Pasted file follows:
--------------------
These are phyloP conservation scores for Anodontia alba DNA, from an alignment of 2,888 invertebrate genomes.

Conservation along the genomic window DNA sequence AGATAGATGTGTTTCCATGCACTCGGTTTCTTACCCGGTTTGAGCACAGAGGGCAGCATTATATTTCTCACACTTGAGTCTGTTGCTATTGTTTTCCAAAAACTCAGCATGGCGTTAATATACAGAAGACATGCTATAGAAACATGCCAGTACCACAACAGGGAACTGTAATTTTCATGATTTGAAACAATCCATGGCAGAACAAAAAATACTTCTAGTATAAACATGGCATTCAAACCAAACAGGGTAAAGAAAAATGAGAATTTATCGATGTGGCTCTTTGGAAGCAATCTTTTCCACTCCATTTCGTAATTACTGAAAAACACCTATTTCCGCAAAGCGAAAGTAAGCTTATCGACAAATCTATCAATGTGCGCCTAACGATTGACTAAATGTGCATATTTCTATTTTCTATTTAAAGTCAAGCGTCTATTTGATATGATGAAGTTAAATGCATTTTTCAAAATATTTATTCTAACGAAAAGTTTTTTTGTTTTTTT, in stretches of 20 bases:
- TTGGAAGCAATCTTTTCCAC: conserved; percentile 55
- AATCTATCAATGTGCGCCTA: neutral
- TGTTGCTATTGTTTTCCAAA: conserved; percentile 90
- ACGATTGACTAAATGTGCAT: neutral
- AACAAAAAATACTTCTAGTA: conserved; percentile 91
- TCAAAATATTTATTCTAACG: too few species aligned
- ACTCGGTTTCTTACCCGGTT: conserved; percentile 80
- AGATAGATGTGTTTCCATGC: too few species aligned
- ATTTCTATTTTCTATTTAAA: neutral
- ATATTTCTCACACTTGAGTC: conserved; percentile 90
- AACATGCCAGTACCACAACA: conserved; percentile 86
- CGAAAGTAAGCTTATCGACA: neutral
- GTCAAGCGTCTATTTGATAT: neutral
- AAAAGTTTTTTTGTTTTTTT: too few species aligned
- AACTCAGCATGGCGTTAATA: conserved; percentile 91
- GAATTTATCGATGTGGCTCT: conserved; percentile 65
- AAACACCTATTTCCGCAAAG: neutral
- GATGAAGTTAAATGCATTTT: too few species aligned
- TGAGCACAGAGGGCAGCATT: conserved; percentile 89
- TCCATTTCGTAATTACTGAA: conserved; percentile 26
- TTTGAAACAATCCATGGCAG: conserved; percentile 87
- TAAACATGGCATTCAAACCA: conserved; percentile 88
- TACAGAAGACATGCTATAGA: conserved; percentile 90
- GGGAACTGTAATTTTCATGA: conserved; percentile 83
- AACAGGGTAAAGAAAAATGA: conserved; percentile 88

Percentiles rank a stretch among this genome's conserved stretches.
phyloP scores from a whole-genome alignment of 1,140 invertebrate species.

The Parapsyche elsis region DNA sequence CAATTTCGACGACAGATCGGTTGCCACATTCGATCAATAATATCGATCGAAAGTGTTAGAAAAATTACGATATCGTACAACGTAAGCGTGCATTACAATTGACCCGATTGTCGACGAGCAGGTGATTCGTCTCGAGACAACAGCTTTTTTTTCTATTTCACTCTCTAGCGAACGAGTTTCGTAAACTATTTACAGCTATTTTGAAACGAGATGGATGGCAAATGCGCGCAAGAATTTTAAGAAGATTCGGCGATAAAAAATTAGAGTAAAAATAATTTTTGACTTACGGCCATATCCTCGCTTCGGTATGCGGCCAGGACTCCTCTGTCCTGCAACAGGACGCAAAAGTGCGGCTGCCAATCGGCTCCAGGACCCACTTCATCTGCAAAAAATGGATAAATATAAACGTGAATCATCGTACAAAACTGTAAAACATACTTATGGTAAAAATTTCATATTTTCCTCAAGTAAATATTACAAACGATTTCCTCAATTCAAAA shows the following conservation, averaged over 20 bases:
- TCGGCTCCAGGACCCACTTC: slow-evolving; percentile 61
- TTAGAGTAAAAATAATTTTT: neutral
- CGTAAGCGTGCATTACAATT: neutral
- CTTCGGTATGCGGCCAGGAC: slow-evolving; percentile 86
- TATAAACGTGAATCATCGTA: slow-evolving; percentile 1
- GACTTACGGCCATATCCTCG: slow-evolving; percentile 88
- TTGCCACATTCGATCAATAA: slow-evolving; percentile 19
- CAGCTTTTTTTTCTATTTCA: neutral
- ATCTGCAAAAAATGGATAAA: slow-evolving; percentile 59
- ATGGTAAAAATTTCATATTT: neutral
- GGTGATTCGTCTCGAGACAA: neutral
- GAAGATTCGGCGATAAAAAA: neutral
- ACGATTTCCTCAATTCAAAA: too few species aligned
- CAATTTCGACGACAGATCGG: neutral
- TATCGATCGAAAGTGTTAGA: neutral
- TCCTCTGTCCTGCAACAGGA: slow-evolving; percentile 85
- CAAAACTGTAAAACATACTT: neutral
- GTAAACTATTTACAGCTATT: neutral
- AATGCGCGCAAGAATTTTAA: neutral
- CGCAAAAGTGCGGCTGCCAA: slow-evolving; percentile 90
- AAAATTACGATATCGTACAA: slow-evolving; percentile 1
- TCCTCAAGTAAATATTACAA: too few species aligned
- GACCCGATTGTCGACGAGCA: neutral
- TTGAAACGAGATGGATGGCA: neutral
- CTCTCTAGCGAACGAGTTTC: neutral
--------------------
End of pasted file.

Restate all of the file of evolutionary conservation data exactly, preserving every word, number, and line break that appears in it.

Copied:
These are phyloP conservation scores for Anodontia alba DNA, from an alignment of 2,888 invertebrate genomes.

Conservation along the genomic window DNA sequence AGATAGATGTGTTTCCATGCACTCGGTTTCTTACCCGGTTTGAGCACAGAGGGCAGCATTATATTTCTCACACTTGAGTCTGTTGCTATTGTTTTCCAAAAACTCAGCATGGCGTTAATATACAGAAGACATGCTATAGAAACATGCCAGTACCACAACAGGGAACTGTAATTTTCATGATTTGAAACAATCCATGGCAGAACAAAAAATACTTCTAGTATAAACATGGCATTCAAACCAAACAGGGTAAAGAAAAATGAGAATTTATCGATGTGGCTCTTTGGAAGCAATCTTTTCCACTCCATTTCGTAATTACTGAAAAACACCTATTTCCGCAAAGCGAAAGTAAGCTTATCGACAAATCTATCAATGTGCGCCTAACGATTGACTAAATGTGCATATTTCTATTTTCTATTTAAAGTCAAGCGTCTATTTGATATGATGAAGTTAAATGCATTTTTCAAAATATTTATTCTAACGAAAAGTTTTTTTGTTTTTTT, in stretches of 20 bases:
- TTGGAAGCAATCTTTTCCAC: conserved; percentile 55
- AATCTATCAATGTGCGCCTA: neutral
- TGTTGCTATTGTTTTCCAAA: conserved; percentile 90
- ACGATTGACTAAATGTGCAT: neutral
- AACAAAAAATACTTCTAGTA: conserved; percentile 91
- TCAAAATATTTATTCTAACG: too few species aligned
- ACTCGGTTTCTTACCCGGTT: conserved; percentile 80
- AGATAGATGTGTTTCCATGC: too few species aligned
- ATTTCTATTTTCTATTTAAA: neutral
- ATATTTCTCACACTTGAGTC: conserved; percentile 90
- AACATGCCAGTACCACAACA: conserved; percentile 86
- CGAAAGTAAGCTTATCGACA: neutral
- GTCAAGCGTCTATTTGATAT: neutral
- AAAAGTTTTTTTGTTTTTTT: too few species aligned
- AACTCAGCATGGCGTTAATA: conserved; percentile 91
- GAATTTATCGATGTGGCTCT: conserved; percentile 65
- AAACACCTATTTCCGCAAAG: neutral
- GATGAAGTTAAATGCATTTT: too few species aligned
- TGAGCACAGAGGGCAGCATT: conserved; percentile 89
- TCCATTTCGTAATTACTGAA: conserved; percentile 26
- TTTGAAACAATCCATGGCAG: conserved; percentile 87
- TAAACATGGCATTCAAACCA: conserved; percentile 88
- TACAGAAGACATGCTATAGA: conserved; percentile 90
- GGGAACTGTAATTTTCATGA: conserved; percentile 83
- AACAGGGTAAAGAAAAATGA: conserved; percentile 88

Percentiles rank a stretch among this genome's conserved stretches.
phyloP scores from a whole-genome alignment of 1,140 invertebrate species.

The Parapsyche elsis region DNA sequence CAATTTCGACGACAGATCGGTTGCCACATTCGATCAATAATATCGATCGAAAGTGTTAGAAAAATTACGATATCGTACAACGTAAGCGTGCATTACAATTGACCCGATTGTCGACGAGCAGGTGATTCGTCTCGAGACAACAGCTTTTTTTTCTATTTCACTCTCTAGCGAACGAGTTTCGTAAACTATTTACAGCTATTTTGAAACGAGATGGATGGCAAATGCGCGCAAGAATTTTAAGAAGATTCGGCGATAAAAAATTAGAGTAAAAATAATTTTTGACTTACGGCCATATCCTCGCTTCGGTATGCGGCCAGGACTCCTCTGTCCTGCAACAGGACGCAAAAGTGCGGCTGCCAATCGGCTCCAGGACCCACTTCATCTGCAAAAAATGGATAAATATAAACGTGAATCATCGTACAAAACTGTAAAACATACTTATGGTAAAAATTTCATATTTTCCTCAAGTAAATATTACAAACGATTTCCTCAATTCAAAA shows the following conservation, averaged over 20 bases:
- TCGGCTCCAGGACCCACTTC: slow-evolving; percentile 61
- TTAGAGTAAAAATAATTTTT: neutral
- CGTAAGCGTGCATTACAATT: neutral
- CTTCGGTATGCGGCCAGGAC: slow-evolving; percentile 86
- TATAAACGTGAATCATCGTA: slow-evolving; percentile 1
- GACTTACGGCCATATCCTCG: slow-evolving; percentile 88
- TTGCCACATTCGATCAATAA: slow-evolving; percentile 19
- CAGCTTTTTTTTCTATTTCA: neutral
- ATCTGCAAAAAATGGATAAA: slow-evolving; percentile 59
- ATGGTAAAAATTTCATATTT: neutral
- GGTGATTCGTCTCGAGACAA: neutral
- GAAGATTCGGCGATAAAAAA: neutral
- ACGATTTCCTCAATTCAAAA: too few species aligned
- CAATTTCGACGACAGATCGG: neutral
- TATCGATCGAAAGTGTTAGA: neutral
- TCCTCTGTCCTGCAACAGGA: slow-evolving; percentile 85
- CAAAACTGTAAAACATACTT: neutral
- GTAAACTATTTACAGCTATT: neutral
- AATGCGCGCAAGAATTTTAA: neutral
- CGCAAAAGTGCGGCTGCCAA: slow-evolving; percentile 90
- AAAATTACGATATCGTACAA: slow-evolving; percentile 1
- TCCTCAAGTAAATATTACAA: too few species aligned
- GACCCGATTGTCGACGAGCA: neutral
- TTGAAACGAGATGGATGGCA: neutral
- CTCTCTAGCGAACGAGTTTC: neutral